Artists-at-Large presents the Peter Kenagy / Carmen Staaf Duo as part of the Music Workshop series on Monday, April 30 at 8:30pm.
Peter Kenagy - trumpet
Carmen Staaf - piano
Fraternal Order of Eagles Lodge
15 Dana Ave, Hyde Park
$7 donation suggested.
The Eagles Lodge is accesible by #32 bus and the Commuter Rail (Hyde Park station).
Trumpeter Peter Kenagy's music has been called elegant and adventurous, both modern and rooted in tradition, with a sound all its own. Kenagy draws on a vast range of styles in his original compositions and arrangements. Despite his relative youth, he plays with a relaxed confidence that give his sound a grace and delicacy that are distinctly mature.
In his relatively short career, Kenagy has played at festivals and concerts in Switzerland, Holland, France, Italy, Mexico and Panama, as well as throughout the US. He's appeared in small clubs and schools, on concert stages and streets, and at city functions, dances, international festivals, and backyard cookouts. He's performed with young contemporaries and elder statesmen alike, joining the Ayn Inserto Jazz Orchestra for recording session featuring legends Bob Brookmeyer and George Garzone, and playing with the trio of brilliant twenty-two-year-old pianist Carmen Staaf at the 2004 Panama Jazz Festival. His collaborations include musicians from a whole world of styles: Mali drummer/dancer/guitarist/singer Mohammed Joh" Camara's Jama Jigi, playing dance music, 1920's-repertoire Happy Feet Dance Orchestra, the Brazillian/Jazz fusion of the Felipe Sallest Quintet, and Hans Indigo's groovy, spoken-word adventures with the Indigo Invention Group.
His debut album, Little Machines, was released by the Barcelona-based Fresh Sound New Talent label in 2004 and features seven original compositions played by the Peter Kenagy Sextet, a talented young group of Boston musicians.
Kenagy received his bachelors and masters degrees in jazz performance from New England Conservatory, where his primary teachers included the vibrant Panamanian pianist Danilo Perez, valve-trombonist/composer Bob Brookmeyer, and the virtuosic Charles Schlueter, longtime principal of the Boston Symphony Orchestra.
For more information, visit www.peterkenagy.com
A native of Seattle, WA, jazz pianist and accordionist Carmen Staaf has performed internationally at the Festa do Jazz do Teatro Sao Luiz in Lisbon, Portugal, the Panama Jazz Festival, the Montreux Jazz Festival in Switzerland and the North Sea Jazz Festival in The Netherlands, and at the Concurso de Jovenes Jazzistas (Young Jazz Musicians Contest) in Havana, Cuba. As a winner of the 2004 IAJE Sisters in Jazz Competition, she performed at the 2005 IAJE Conference in Long Beach, California and the Kennedy Center Mary Lou Williams Women in Jazz Festival. In 2004 Carmen was selected to attend the International Music Council's International Music Day celebrations in Paris, France, and performed at the Ravinia Festival in Chicago as a participant in the prestigious Steans Institute for Young Artists.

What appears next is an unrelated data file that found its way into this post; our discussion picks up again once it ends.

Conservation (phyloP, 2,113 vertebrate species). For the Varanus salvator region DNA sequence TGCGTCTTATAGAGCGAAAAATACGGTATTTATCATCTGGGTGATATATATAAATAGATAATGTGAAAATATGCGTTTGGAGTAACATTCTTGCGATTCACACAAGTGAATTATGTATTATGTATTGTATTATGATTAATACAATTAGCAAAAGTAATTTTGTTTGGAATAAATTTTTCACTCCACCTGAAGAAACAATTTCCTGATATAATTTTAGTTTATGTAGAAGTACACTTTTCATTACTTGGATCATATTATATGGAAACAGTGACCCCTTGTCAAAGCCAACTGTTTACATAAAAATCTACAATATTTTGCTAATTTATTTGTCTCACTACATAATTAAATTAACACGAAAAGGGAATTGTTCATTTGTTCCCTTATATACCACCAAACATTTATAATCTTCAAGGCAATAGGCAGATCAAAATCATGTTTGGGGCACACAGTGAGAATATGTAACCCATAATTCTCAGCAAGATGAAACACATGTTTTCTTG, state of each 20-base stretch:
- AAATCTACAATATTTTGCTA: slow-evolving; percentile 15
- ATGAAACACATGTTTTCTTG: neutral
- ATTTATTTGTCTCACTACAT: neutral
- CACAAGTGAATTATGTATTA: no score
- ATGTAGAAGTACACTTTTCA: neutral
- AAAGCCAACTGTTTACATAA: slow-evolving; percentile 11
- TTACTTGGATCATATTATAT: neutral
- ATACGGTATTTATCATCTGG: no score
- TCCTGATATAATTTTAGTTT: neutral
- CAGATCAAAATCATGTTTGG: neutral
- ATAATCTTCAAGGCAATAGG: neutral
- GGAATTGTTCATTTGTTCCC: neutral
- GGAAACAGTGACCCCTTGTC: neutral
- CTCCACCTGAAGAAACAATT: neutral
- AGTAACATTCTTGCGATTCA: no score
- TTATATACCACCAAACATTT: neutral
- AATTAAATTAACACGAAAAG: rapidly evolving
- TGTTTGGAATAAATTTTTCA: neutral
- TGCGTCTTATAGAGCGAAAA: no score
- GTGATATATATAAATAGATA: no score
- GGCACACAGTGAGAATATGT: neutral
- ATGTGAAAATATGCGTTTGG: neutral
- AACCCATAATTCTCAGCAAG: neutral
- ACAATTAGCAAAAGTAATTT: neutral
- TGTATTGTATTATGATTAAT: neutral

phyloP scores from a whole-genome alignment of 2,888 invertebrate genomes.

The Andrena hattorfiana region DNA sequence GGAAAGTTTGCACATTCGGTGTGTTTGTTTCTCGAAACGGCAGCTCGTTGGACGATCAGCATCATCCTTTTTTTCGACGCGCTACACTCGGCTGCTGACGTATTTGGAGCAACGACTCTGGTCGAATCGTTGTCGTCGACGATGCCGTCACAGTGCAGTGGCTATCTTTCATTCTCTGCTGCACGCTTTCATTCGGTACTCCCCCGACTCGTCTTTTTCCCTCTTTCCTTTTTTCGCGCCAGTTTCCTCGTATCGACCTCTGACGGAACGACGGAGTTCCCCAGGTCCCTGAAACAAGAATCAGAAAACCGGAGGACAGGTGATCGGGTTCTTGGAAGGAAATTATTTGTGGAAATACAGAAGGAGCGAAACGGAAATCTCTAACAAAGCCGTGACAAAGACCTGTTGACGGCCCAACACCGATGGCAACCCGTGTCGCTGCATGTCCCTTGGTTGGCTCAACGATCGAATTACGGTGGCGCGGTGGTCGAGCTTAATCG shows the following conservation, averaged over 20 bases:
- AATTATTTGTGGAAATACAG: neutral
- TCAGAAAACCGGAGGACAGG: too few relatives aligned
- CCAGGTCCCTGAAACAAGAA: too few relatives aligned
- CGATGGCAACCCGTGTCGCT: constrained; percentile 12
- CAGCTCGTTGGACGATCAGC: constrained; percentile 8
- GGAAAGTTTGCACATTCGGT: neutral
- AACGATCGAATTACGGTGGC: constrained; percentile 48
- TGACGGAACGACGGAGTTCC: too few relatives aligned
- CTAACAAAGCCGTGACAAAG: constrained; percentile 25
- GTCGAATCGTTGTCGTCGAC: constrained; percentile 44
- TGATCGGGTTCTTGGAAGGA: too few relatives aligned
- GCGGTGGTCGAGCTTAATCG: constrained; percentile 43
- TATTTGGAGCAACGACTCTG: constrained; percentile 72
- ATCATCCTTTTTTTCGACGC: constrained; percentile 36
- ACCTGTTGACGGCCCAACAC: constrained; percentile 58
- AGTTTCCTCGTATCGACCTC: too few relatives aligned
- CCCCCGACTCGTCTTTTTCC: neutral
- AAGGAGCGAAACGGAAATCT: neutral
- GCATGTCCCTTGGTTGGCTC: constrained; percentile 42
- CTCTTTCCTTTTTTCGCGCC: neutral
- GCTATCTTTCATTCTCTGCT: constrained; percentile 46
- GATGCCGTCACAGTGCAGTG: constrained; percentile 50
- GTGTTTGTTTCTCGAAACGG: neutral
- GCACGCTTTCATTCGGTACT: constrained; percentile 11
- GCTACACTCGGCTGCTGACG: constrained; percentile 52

Ms. Staaf has worked with Bob Brookmeyer, George Garzone and Stefon Harris, and has shared the stage with other musical greats including Dave Liebman, Rufus Reid and Ernestine Anderson. She was the pianist in Malian kora master Balla Tounkara's afro-pop group and currently plays piano and accordion in the New York-based klezmer band Khevre, led by clarinetist Michael Winograd. She also subs with Hankus Netsky's Klezmer Conservatory Band and with Susan Watts and the Fabulous Shpielkehs. Her recent appearances with Khevre inclue Tonic and Pete's Candy Store in New York and Club Passim in Cambridge, Massachusetts. She has participated in many studio recordings; most recently she recorded with Khevre on its debut album Oyfn Sheydveg" and with the Staaf Quartet, which she co-leads, on its eponymous first release, as well as on Richie Barshay's album Homework". Carmen's compositions and arrangements have been performed by pianist Ran Blake and the Seattle Women's Jazz Orchestra, as well as being featured on the Staaf Quartet recording.
Carmen is currently a faculty member at Berklee College of Music in Boston, where she teaches private piano lessons and keyboard labs as a member of the piano department. Ms. Staaf studied at the New England Conservatory with Danilo Perez and Bob Brookmeyer and has been coached by James Moody, Johnny Griffin, David Baker, and George Cables. Carmen has immersed herself in many styles, building on a foundation of classical studies. She spent six months studying and performing in Cuba and is well versed in many Caribbean and South American genres. While a student at the New England Conservatory, Carmen simultaneously completed a degree in anthropology at Tufts University.
This story appears courtesy of All About Jazz Publicity.
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